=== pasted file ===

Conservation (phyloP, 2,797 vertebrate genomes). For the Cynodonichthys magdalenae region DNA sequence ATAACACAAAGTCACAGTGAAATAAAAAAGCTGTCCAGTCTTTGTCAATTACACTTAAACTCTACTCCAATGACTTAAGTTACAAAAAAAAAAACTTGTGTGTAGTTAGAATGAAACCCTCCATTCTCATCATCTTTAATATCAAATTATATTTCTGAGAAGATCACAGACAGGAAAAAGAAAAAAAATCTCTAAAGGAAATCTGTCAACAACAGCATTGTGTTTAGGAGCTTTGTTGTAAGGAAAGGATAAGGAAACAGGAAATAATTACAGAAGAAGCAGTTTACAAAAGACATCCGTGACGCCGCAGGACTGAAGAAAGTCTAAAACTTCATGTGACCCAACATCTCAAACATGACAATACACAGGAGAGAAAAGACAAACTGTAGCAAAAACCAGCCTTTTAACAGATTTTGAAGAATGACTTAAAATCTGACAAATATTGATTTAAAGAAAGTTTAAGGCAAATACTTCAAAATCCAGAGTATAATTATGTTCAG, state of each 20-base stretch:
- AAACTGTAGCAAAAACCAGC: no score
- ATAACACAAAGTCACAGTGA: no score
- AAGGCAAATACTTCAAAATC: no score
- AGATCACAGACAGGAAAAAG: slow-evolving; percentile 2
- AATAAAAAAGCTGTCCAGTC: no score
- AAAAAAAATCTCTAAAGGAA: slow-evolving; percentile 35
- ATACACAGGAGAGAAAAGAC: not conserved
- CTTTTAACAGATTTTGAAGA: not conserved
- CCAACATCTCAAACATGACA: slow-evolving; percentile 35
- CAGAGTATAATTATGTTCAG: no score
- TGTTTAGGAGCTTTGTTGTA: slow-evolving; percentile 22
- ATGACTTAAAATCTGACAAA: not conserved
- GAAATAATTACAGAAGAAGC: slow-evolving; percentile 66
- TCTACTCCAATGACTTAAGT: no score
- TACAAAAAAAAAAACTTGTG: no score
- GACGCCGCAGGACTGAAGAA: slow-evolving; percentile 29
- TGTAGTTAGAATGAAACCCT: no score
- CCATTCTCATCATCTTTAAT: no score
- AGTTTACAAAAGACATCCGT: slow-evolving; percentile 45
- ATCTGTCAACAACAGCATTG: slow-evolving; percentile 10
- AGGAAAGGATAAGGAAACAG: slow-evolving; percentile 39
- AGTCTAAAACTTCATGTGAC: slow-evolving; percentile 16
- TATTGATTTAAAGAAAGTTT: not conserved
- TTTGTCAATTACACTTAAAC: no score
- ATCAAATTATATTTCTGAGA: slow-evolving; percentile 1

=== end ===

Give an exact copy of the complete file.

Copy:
Conservation (phyloP, 2,797 vertebrate genomes). For the Cynodonichthys magdalenae region DNA sequence ATAACACAAAGTCACAGTGAAATAAAAAAGCTGTCCAGTCTTTGTCAATTACACTTAAACTCTACTCCAATGACTTAAGTTACAAAAAAAAAAACTTGTGTGTAGTTAGAATGAAACCCTCCATTCTCATCATCTTTAATATCAAATTATATTTCTGAGAAGATCACAGACAGGAAAAAGAAAAAAAATCTCTAAAGGAAATCTGTCAACAACAGCATTGTGTTTAGGAGCTTTGTTGTAAGGAAAGGATAAGGAAACAGGAAATAATTACAGAAGAAGCAGTTTACAAAAGACATCCGTGACGCCGCAGGACTGAAGAAAGTCTAAAACTTCATGTGACCCAACATCTCAAACATGACAATACACAGGAGAGAAAAGACAAACTGTAGCAAAAACCAGCCTTTTAACAGATTTTGAAGAATGACTTAAAATCTGACAAATATTGATTTAAAGAAAGTTTAAGGCAAATACTTCAAAATCCAGAGTATAATTATGTTCAG, state of each 20-base stretch:
- AAACTGTAGCAAAAACCAGC: no score
- ATAACACAAAGTCACAGTGA: no score
- AAGGCAAATACTTCAAAATC: no score
- AGATCACAGACAGGAAAAAG: slow-evolving; percentile 2
- AATAAAAAAGCTGTCCAGTC: no score
- AAAAAAAATCTCTAAAGGAA: slow-evolving; percentile 35
- ATACACAGGAGAGAAAAGAC: not conserved
- CTTTTAACAGATTTTGAAGA: not conserved
- CCAACATCTCAAACATGACA: slow-evolving; percentile 35
- CAGAGTATAATTATGTTCAG: no score
- TGTTTAGGAGCTTTGTTGTA: slow-evolving; percentile 22
- ATGACTTAAAATCTGACAAA: not conserved
- GAAATAATTACAGAAGAAGC: slow-evolving; percentile 66
- TCTACTCCAATGACTTAAGT: no score
- TACAAAAAAAAAAACTTGTG: no score
- GACGCCGCAGGACTGAAGAA: slow-evolving; percentile 29
- TGTAGTTAGAATGAAACCCT: no score
- CCATTCTCATCATCTTTAAT: no score
- AGTTTACAAAAGACATCCGT: slow-evolving; percentile 45
- ATCTGTCAACAACAGCATTG: slow-evolving; percentile 10
- AGGAAAGGATAAGGAAACAG: slow-evolving; percentile 39
- AGTCTAAAACTTCATGTGAC: slow-evolving; percentile 16
- TATTGATTTAAAGAAAGTTT: not conserved
- TTTGTCAATTACACTTAAAC: no score
- ATCAAATTATATTTCTGAGA: slow-evolving; percentile 1